- Peter Kinder resigns federal agency post, concludes position unnecessary and waste of tax dollars (6/16/18)2
- Stormy Daniels to visit East Cape Girardeau (6/13/18)20
- Longtime downtown Cape bartender Marcellus Jones remembered by friends (6/12/18)2
- A community rallies behind Honorable Young Men's Club (6/16/18)1
- Couple charged in beating death at Brick's (6/13/18)
- Southeast to spend $150,000 to refresh brand with Ohio firm (6/19/18)6
- New urban dance studio opens on Broadway (6/15/18)2
- Jackson natives compete in 260-mile canoe race (6/16/18)1
- Feeding deer in Bollinger, Cape and Perry counties prohibited soon to help curb spread of CWD (6/13/18)7
- New Zaxby's restaurant open in Cape (6/13/18)3
Bush divides baby boomers in State of the Union speech
WASHINGTON -- President Bush is using a light touch with the third rail of politics. He wants to make big, benefit-cutting changes to Social Security for those who don't trust the program anyhow and promises a hands-off approach for older Americans who consider it a birthright.
The strategy is a result of polling that shows support for Bush's plan is strongest among the youngest workers and weakest among the oldest, with a key demographic group evenly divided: people who are 55 to 64 years old, those closest to retiring.
With those political realities in mind, Bush used his State of the Union address to urge Congress to allow some people to divert Social Security taxes into private investment accounts.
But the president plans to exempt people 55 and above. By cleaving the baby boom generation, Bush sought to calm Republicans and convert Democrats in a Congress taught to tread lightly on the Depression-era program.
"It's dicey, but it might work," said Democratic strategist Jim Duffy. "He's telling people who are directly impacted by Social Security, the people getting it now or about to get it, 'You don't have to worry about me cutting your benefits. But there's not enough money to go around so your children and grandchildren are going to play by a different game."'
"Bush knows that their children and grandchildren don't believe they'll get Social Security anyhow," Duffy said.
Indeed, a recent Democratic poll found that nearly two-thirds of people under 50 believe that Social Security will pay lower or no benefits when they retire. People over 50 have much more confidence in the system.
Independent pollsters with the Pew Research Center found that 58 percent of people 18 to 54 support private investment accounts. Among those 55 and older, only 45 percent express support.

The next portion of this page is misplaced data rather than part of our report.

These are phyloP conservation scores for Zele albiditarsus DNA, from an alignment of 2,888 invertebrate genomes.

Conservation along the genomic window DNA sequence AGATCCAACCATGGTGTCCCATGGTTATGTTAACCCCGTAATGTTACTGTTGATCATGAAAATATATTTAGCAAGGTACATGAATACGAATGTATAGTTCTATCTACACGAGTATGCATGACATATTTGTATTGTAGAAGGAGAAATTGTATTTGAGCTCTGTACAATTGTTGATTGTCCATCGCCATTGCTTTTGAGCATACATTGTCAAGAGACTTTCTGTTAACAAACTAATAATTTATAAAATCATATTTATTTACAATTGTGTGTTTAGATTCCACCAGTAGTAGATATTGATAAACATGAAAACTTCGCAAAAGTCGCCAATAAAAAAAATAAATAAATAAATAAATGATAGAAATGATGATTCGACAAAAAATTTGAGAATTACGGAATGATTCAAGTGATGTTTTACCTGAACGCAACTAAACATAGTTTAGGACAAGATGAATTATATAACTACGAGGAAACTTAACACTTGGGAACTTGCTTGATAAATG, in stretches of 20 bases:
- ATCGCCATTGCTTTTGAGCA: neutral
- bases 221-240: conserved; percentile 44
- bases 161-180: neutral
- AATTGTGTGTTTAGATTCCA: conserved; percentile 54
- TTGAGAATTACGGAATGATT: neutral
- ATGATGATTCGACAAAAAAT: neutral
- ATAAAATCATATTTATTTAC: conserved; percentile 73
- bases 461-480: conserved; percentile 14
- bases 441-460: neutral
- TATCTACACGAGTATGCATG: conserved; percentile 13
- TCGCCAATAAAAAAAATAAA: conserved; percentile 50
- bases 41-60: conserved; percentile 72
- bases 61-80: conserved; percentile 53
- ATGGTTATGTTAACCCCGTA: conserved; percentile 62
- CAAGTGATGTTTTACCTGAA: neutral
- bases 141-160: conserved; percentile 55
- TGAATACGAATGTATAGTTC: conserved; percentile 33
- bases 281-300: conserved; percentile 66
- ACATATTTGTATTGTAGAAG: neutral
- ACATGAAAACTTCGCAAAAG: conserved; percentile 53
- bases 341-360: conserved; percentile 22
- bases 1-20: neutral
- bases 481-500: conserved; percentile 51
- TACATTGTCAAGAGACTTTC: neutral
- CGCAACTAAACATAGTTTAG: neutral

In a troubling sign for Bush, a recent GOP poll found that sentiment swings against personal accounts when near-retirees are exposed to a series of arguments for and against Bush's plan.
"It is important to consider this data in the context of the 2006 midterm elections," said the polling memo distributed to GOP lawmakers. "Voters 55 years of age or older will make up fully 40 percent of the vote."
Young voters and near-retirees may be less receptive when they learn the details of Bush's plan: a big reduction in benefits for young workers when the retire, larger still if they choose to establish a personal account. Nervous Republican lawmakers are already talking about lowering the exemption age to 50.
Bush is gambling that the country has changed enough demographically (fewer Depression-era voters who view Social Security as untouchable) and economically (more people with experience in the investor class) for him to tackle a political taboo. Politicians have long been warned that Social Security is "the third rail of politics," a reference to the deadly effect of touching the electrified rail that makes some trains go.
"He may be right" in thinking times have changed, said Democratic consultant Steve McMahon, "but I don't think so. This is still an issue that Democrats start out with a lot of credibility and Republicans don't. What the president seems to be saying is that if you're 55 today, you won't have benefits cuts, but if you're 55 tomorrow, you will. That won't fly."
Bush also is counting on getting credit for trying big things. In addition to overhauling Social Security, the president wants to place limits on medical malpractice lawsuits, require math and reading tests for high school students and push through his slate of conservative federal judges -- not to mention his vision of a democratic, peaceful Middle East starting with Iraq.
Democrats, divided and still stumbling after election defeats in November, struggle to respond to Bush. They're quick to criticize him, but slow to offer solutions of their own, some Democrats acknowledge.
"It's an important thing to stop the worst of what the president is doing on foreign and domestic policies, but we can't be viewed as the defenders of the status quo," said Democratic consultant Steve Ricchetti, a top adviser in the Clinton White House.
Bush and his advisers believe Social Security is part of a broad agenda that, if enacted, would solidify a GOP majority.
"By allowing more Americans to build wealth through low-risk investments and a nest egg they can pass onto their children, Social Security reform will create a larger constituency for pro-growth, pro-ownership, pro-free market politicians and policies," said GOP chairman Ken Mehlman.
Democrats must hope that the nation's new demographics don't water down their old arguments against change.
"Republicans are killing Social Security! They're killing Social Security! That's been our mantra and still we've lost seats in the House and the Senate," Duffy said.
"The difference this time is it's no longer hypothetical. We have a president who admits he wants to change Social Security. It's no longer just a GOP boogyman," the Democrat consultant said. "It's a real man. And a real fight."
EDITOR'S NOTE -- Ron Fournier has covered politics for The Associated Press since 1993.